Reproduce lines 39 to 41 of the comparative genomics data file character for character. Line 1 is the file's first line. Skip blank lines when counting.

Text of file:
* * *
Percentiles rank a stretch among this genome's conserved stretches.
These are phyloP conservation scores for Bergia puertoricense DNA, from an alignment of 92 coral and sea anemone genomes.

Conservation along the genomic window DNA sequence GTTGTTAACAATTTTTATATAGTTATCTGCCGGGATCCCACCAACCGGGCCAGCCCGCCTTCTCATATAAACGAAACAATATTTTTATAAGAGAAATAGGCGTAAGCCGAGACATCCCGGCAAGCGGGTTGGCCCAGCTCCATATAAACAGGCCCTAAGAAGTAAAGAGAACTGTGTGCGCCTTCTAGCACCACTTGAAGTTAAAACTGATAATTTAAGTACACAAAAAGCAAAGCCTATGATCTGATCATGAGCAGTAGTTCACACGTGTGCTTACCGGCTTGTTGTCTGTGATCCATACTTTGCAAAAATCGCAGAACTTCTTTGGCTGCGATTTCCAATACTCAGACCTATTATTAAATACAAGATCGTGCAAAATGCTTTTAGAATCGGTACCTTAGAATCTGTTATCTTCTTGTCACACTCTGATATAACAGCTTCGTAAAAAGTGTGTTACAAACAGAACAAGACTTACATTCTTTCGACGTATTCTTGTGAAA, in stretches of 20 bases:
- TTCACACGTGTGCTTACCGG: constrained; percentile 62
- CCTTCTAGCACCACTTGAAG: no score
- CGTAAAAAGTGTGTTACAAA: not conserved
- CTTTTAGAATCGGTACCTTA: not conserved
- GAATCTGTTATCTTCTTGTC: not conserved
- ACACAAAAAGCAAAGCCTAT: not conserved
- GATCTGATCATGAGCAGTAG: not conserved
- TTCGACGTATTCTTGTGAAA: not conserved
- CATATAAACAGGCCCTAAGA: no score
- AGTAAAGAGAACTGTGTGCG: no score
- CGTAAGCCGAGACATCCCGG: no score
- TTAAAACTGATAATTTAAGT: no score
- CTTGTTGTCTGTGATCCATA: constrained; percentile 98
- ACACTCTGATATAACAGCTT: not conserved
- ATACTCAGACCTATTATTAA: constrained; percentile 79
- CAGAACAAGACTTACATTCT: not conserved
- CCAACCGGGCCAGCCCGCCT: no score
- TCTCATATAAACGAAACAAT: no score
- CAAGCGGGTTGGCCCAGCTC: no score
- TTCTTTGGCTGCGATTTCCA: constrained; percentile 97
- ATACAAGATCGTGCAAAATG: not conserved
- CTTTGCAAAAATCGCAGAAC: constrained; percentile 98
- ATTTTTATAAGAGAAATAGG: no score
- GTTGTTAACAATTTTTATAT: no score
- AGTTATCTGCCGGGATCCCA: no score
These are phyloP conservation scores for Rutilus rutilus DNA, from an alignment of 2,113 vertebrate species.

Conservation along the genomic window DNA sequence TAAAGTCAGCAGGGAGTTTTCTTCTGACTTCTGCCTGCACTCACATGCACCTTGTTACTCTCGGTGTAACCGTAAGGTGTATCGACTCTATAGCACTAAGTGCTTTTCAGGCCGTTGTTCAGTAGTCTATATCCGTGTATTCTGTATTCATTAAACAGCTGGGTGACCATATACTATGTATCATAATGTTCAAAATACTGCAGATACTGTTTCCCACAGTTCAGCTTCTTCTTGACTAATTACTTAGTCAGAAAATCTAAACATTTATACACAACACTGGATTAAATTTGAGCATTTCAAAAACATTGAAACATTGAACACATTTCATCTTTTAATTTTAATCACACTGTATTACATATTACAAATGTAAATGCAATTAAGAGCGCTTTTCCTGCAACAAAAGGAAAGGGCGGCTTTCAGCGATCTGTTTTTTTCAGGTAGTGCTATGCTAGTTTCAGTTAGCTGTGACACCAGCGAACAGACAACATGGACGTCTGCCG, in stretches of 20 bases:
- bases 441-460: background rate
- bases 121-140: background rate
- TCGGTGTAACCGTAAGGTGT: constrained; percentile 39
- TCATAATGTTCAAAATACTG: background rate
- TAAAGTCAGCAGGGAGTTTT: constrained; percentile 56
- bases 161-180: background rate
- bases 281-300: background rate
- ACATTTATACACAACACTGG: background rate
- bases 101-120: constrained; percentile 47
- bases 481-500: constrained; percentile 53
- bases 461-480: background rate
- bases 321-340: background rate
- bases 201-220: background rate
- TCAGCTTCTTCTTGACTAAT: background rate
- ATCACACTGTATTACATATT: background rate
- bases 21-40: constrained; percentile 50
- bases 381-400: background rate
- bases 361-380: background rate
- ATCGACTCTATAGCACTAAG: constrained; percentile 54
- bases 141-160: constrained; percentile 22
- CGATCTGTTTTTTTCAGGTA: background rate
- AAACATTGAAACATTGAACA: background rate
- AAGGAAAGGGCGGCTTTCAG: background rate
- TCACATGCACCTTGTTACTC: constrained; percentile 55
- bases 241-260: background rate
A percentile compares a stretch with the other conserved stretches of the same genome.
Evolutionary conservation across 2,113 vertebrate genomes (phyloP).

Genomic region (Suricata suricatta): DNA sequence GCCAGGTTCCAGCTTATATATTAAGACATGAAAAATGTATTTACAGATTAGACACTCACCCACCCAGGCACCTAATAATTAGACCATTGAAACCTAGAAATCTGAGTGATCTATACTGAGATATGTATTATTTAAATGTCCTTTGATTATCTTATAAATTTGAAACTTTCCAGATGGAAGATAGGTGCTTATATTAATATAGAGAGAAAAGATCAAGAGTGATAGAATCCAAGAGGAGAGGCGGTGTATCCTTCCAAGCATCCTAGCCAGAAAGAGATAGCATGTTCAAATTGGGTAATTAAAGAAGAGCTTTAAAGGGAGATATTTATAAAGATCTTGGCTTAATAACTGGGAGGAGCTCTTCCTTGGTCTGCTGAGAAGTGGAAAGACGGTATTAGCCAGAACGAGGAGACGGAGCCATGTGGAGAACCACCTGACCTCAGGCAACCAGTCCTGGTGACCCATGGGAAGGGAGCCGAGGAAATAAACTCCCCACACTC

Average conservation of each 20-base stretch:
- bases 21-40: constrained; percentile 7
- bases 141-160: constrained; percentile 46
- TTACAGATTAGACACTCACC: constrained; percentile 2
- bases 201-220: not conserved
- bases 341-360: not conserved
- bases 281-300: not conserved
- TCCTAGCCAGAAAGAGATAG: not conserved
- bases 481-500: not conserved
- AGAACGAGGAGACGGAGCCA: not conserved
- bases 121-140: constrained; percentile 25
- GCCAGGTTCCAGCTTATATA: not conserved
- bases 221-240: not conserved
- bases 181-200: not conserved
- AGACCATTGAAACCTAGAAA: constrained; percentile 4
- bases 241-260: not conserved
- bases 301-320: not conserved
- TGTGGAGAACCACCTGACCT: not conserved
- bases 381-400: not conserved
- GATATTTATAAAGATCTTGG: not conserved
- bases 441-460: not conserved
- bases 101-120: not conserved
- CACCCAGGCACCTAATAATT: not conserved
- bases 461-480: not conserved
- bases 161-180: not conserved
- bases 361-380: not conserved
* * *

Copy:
- bases 101-120: constrained; percentile 47
- bases 481-500: constrained; percentile 53
- bases 461-480: background rate